Our Traditional Santa Facts

Wednesday, October 7, 2009

Santa Claus, also known as Saint Nicholas, Father Christmas, Kris Kringle or simply "Santa" is generally depicted as a plump, jolly, white-bearded man wearing a red coat with white collar and cuffs, white-cuffed red trousers, and black leather belt and boots. One legend associated with Santa says that he lives in the far north, in a land of perpetual snow. The American version of Santa Claus says that he lives at his house in the North Pole. Santa lives with his wife Mrs. Claus, a countless number of magical elves, and eight or nine flying reindeer. Another legend of Santa says that he makes a list of children throughout the world, categorizing them according to their behavior ("naughty" or "nice") and that he delivers presents, including toys, candy, and other gifts to all of the good boys and girls in the world, and sometimes coal to the naughty children, on the single night of Christmas Eve. He accomplishes this feat with the aid of the elves who make the toys in the workshop and the reindeer who pull his sleigh.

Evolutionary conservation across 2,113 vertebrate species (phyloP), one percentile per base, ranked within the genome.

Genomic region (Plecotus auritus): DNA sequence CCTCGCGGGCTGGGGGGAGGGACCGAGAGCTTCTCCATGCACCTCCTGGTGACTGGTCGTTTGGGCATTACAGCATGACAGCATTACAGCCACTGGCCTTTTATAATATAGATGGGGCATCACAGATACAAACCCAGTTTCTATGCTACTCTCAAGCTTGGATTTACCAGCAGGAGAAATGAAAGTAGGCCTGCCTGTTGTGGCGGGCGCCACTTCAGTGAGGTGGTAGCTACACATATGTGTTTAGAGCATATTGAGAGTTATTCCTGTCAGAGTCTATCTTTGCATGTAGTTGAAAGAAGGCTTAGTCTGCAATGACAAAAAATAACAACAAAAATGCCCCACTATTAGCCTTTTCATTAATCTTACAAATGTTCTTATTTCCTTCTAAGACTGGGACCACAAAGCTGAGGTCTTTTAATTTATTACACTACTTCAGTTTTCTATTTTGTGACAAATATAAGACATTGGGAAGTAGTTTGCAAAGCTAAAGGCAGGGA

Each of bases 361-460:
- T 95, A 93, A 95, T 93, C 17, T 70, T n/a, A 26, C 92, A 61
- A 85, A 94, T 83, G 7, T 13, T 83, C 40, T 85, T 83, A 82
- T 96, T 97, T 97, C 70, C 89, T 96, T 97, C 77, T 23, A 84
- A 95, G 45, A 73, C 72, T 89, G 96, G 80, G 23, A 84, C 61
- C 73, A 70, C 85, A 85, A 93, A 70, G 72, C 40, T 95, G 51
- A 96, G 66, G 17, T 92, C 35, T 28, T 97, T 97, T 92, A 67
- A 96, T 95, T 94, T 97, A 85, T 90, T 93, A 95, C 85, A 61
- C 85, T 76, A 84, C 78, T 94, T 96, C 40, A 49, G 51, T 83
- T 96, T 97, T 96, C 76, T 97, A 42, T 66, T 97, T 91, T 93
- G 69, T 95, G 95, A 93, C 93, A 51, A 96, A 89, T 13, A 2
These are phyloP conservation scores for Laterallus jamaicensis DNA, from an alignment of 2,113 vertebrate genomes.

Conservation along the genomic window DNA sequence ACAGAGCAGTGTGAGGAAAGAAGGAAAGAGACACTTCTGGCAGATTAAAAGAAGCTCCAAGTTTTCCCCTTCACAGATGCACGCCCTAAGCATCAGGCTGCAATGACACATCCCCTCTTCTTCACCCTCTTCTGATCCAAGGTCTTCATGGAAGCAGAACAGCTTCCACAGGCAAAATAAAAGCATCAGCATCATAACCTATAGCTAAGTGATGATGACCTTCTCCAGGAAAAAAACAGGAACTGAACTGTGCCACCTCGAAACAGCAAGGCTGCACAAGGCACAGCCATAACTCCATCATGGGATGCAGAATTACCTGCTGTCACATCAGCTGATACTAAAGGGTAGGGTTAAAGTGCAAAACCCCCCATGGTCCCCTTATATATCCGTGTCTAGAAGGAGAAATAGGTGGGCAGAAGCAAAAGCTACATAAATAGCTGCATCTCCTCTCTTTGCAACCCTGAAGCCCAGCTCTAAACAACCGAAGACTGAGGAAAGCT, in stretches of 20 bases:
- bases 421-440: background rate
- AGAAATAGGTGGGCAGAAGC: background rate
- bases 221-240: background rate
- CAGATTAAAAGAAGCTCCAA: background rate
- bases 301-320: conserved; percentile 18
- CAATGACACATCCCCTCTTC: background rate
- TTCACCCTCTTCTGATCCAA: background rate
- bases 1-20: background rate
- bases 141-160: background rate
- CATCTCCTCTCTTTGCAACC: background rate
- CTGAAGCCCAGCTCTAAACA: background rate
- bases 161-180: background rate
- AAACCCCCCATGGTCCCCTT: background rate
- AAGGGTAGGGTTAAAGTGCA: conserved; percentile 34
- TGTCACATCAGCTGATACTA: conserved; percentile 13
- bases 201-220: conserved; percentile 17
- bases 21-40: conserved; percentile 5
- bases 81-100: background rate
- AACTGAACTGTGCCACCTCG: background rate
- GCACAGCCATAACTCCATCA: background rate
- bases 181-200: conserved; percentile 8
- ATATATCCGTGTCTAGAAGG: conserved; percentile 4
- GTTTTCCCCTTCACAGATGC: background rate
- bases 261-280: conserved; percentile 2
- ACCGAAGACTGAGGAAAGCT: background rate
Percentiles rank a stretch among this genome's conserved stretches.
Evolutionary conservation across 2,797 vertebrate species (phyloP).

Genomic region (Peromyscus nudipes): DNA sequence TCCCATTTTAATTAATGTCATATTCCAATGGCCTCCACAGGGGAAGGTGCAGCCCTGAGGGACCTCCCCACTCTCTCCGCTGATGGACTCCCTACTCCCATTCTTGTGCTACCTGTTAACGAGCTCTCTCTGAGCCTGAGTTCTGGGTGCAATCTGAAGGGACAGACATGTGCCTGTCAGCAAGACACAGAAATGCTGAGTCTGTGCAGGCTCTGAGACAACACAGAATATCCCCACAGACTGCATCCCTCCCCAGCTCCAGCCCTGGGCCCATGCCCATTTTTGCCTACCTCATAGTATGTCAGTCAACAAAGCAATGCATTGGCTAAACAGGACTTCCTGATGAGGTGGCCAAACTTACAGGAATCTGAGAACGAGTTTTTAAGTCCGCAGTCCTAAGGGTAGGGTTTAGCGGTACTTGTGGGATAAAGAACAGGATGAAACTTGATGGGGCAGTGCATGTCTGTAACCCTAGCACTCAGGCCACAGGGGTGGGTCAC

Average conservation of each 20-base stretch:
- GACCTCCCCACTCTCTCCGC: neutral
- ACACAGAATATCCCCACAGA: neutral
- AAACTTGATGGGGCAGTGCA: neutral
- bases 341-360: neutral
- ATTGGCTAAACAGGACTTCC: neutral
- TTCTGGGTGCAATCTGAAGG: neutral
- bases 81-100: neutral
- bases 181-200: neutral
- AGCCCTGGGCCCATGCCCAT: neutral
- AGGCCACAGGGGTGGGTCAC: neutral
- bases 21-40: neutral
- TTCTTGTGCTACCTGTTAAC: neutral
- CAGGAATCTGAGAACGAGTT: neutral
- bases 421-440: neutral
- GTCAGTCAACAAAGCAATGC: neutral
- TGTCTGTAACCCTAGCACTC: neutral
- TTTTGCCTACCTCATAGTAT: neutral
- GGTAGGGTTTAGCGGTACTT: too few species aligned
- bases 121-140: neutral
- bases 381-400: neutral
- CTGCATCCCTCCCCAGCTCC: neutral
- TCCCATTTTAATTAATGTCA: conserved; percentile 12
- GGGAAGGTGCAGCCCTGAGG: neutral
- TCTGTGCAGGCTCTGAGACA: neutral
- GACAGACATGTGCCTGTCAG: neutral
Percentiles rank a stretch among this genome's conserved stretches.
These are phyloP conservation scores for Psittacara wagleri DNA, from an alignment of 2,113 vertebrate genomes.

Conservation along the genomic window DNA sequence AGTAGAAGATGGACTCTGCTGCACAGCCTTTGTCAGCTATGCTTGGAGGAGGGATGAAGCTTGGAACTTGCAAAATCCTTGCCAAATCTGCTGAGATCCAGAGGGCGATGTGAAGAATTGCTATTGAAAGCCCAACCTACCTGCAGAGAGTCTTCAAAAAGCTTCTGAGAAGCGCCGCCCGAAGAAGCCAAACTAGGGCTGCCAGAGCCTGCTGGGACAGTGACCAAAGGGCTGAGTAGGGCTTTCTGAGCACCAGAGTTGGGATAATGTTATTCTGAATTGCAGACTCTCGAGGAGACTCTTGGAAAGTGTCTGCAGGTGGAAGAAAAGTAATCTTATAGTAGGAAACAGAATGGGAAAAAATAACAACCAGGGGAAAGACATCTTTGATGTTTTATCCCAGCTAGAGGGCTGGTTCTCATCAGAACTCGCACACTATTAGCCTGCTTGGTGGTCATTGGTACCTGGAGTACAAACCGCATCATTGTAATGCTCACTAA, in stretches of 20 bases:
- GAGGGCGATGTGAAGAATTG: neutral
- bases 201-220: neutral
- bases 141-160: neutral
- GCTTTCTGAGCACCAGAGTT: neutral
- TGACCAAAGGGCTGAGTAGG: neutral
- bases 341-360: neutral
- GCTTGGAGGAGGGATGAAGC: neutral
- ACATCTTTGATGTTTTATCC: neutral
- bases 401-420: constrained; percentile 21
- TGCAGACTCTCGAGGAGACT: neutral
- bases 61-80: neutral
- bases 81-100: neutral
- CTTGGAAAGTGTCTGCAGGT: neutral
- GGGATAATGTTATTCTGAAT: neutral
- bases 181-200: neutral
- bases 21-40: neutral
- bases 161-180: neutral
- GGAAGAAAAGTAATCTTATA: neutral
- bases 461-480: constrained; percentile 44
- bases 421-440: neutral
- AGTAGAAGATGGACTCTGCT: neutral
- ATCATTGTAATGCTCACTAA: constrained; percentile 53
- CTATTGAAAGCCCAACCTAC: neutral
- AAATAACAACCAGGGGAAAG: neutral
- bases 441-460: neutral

The tradition of Santa Claus entering dwellings through the chimney may reach back to the tale of Saint Nicholas tossing coins through a window, and, in a later version of the tale, tossing coins down a chimney when he finds the window locked. Rituals surrounding Santa Claus are performed throughout the world by children hoping to receive gifts from the mythical character. Some rituals (such as visiting a department store Santa) occur in the weeks and days before Christmas while others, such as preparing snacks for Santa, are specific to Christmas Eve. Some rituals, such as setting out stockings to be filled with gifts, are age-old traditions while others, such as NORAD'S tracking of Santa's sleigh through the night skies on Christmas Eve, are modern invention's. Writing letters to Santa Claus has been a Christmas tradition for children for many years. These letters normally contain a wishlist of toys and assertions of good behavior. Some people have created websites designed to allow children and other interested parties to "track" Santa Claus on Christmas Eve via radar; while in transit, Santa Claus is sometimes escorted by Canadian Air Force fighter jets. In the United States and Canada, children traditionally leave Santa a glass of milk and a plate of cookies. American children also leave a carrot for Santa's reindeer, and were traditionally told that if they are not good all year round, that they will receive a lump of coal in their stockings. OtherChristmas Eve Santa Claus rituals in the United States include reading Clement Clark Moore's A Visit from St. Nicholas or other tale about Santa Claus, watching a Santa program on television, and the singing of Santa Claus songs such as Santa Claus is 'Coming to Town, Here Comes Santa Claus, and Up on the Housetop. Last minute rituals for children before going to bed include aligning stockings at the mantlepiece or other place where Santa cannot fail to see them, peeking up the chimney (in homes with a fireplace), glancing out a window and scanning the heavens for Santa's sleigh, and (in homes without a fireplace), unlocking an exterior door so Santa can easily enter the house. Tags on gifts for children are sometimes signed by their parents, "From Santa Claus" before the gifts are laid beneath the tree. Santa Claus's home traditionally includes a residence and a workshop where he creates-often with the aid of elves or other supernatual beings-the gifts he delivers to good children at Christmas. Some stories and legends include a village, inhabited by his helpers, surrounding his home and shop.


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